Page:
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A Japan airlines plane at the aiport in Haneda, Tokyo. Photo: Hitoshi Yamada/NurPhoto via Getty Images

When Beijing first asked airlines around the world to remove references to Taiwan as an independent country from their destinations lists, White House Press Secretary Sarah Sanders slammed the move as "Orwellian nonsense." But a number of airline companies are buckling under Chinese pressure.

Why it matters: China is wielding its market leverage to advance its geopolitical goals — and it's working.

The stakes: In the past, China has shut down the Chinese versions of various companies’ websites, like Zara and Marriott, for refusing to wipe references to Taiwan. It threatened airlines with similar measures if they failed to comply, per Foreign Policy.

The list:

  • Air India, which is owned by the Indian government, was the latest to comply, wiping all references to Taiwan from its site and re-dubbing it "Chinese Taipei," according to Business Insider.
  • Japan Airlines and All Nippon Airways, both from Japan, changed "Taiwan" to "China Taiwan" on their Chinese language sites in June, though they kept "Taiwan" on other versions of their websites, reports the Japan Times.
  • Qantas Airways, Australia's largest airline by fleet size, is now referring to Taiwan as "Taiwan, China," AP reports.
  • Others: Per AP, Air Canada, Lufthansa, British Airways, Finnair, Garuda Indonesia, Asiana Airlines, and Philippine Airlines also made the change shortly after the Civil Aviation Authority of China ordered it in April.

What to watch: American airline companies have thus far refused to bend to Beijing's will. Republican Senator Marco Rubio and Democratic Senator Bob Menendez wrote a letter of support to U.S. airline companies under pressure from China, urging them to oppose Beijing's demands.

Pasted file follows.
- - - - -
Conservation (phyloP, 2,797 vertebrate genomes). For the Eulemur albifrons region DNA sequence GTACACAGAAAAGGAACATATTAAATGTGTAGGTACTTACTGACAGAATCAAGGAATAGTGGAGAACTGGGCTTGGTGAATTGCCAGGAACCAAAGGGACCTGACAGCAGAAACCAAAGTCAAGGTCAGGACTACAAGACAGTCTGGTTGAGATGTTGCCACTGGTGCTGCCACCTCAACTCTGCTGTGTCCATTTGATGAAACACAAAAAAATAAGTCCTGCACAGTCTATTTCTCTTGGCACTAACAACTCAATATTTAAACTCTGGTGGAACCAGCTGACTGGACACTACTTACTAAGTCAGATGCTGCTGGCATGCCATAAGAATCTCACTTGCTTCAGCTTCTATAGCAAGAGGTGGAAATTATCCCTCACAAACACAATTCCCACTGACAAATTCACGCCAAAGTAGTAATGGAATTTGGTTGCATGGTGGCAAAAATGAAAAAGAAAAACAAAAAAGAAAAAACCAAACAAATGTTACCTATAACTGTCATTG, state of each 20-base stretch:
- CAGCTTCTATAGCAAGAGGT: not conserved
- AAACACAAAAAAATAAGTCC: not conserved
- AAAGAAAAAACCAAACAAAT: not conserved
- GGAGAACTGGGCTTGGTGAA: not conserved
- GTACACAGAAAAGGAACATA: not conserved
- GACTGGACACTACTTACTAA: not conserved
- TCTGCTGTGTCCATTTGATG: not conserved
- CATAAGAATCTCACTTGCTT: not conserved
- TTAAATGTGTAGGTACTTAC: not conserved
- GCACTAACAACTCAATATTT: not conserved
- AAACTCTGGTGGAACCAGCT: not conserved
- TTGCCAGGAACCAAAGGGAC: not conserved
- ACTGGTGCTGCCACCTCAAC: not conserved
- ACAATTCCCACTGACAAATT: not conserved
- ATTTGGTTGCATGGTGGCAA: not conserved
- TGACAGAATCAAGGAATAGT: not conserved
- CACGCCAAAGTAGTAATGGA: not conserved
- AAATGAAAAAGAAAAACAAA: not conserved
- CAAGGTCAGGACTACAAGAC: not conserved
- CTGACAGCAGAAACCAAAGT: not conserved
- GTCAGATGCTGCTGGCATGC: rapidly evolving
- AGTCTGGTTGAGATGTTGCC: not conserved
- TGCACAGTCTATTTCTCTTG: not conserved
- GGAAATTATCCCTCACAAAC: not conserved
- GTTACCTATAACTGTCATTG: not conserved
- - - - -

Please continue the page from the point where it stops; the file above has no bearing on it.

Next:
Go deeper: China's push to erase Taiwan

Go deeper

Tech scrambles to derail inauguration threats

Illustration: Sarah Grillo/Axios

Tech companies are sharing more information with law enforcement in a frantic effort to prevent violence around the inauguration, after the government was caught flat-footed by the Capitol siege.

Between the lines: Tech knows it will be held accountable for any further violence that turns out to have been planned online if it doesn't act to stop it.

Dave Lawler, author of World
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Uganda's election: Museveni declared winner, Wine claims fraud

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Yoweri Museveni was declared the winner of a sixth presidential term on Saturday, with official results giving him 59% to 35% for Bobi Wine, the singer-turned-opposition leader.

Why it matters: This announcement was predictable, as the election was neither free nor fair and Museveni had no intention of surrendering power after 35 years. But Wine — who posed a strong challenged to Museveni, particularly in urban areas, and was beaten and arrested during the campaign — has said he will present evidence of fraud. The big question is whether he will mobilize mass resistance in the streets.

Off the Rails

Episode 1: A premeditated lie lit the fire

Photo illustration: Sarah Grillo/Axios. Photo: Chip Somodevilla/Getty Images

Beginning on election night 2020 and continuing through his final days in office, Donald Trump unraveled and dragged America with him, to the point that his followers sacked the U.S. Capitol with two weeks left in his term. Axios takes you inside the collapse of a president with a special series.

Episode 1: Trump’s refusal to believe the election results was premeditated. He had heard about the “red mirage” — the likelihood that early vote counts would tip more Republican than the final tallies — and he decided to exploit it.

"Jared, you call the Murdochs! Jason, you call Sammon and Hemmer!”